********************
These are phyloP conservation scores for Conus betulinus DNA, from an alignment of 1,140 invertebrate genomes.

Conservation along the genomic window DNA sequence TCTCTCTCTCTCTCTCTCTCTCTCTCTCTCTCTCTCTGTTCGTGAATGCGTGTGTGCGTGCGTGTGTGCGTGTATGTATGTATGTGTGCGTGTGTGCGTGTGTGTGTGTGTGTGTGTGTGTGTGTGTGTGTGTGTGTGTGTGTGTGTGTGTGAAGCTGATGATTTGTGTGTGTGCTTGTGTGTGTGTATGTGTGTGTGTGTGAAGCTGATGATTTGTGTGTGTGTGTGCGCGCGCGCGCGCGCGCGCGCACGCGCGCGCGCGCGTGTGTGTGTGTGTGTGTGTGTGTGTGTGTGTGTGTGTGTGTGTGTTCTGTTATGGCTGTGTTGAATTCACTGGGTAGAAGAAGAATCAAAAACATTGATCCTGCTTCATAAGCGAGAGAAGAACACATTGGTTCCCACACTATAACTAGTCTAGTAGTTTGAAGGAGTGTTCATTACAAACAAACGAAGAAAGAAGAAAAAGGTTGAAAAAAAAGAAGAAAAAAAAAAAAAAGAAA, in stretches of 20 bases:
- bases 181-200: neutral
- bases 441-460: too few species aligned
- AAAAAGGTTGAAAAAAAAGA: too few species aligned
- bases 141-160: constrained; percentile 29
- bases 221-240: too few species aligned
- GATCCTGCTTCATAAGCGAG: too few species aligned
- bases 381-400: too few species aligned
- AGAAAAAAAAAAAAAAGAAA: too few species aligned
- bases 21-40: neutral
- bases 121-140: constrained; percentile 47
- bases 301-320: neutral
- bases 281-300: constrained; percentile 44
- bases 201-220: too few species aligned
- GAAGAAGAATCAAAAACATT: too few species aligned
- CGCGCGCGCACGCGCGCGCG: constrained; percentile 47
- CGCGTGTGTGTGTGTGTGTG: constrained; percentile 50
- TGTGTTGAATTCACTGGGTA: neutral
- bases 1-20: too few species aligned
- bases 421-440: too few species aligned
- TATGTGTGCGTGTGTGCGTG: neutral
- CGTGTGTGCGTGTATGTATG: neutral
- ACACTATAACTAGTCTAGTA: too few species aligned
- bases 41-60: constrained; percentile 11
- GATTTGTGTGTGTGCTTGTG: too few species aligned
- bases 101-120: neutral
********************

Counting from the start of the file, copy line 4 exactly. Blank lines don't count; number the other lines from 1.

- bases 441-460: too few species aligned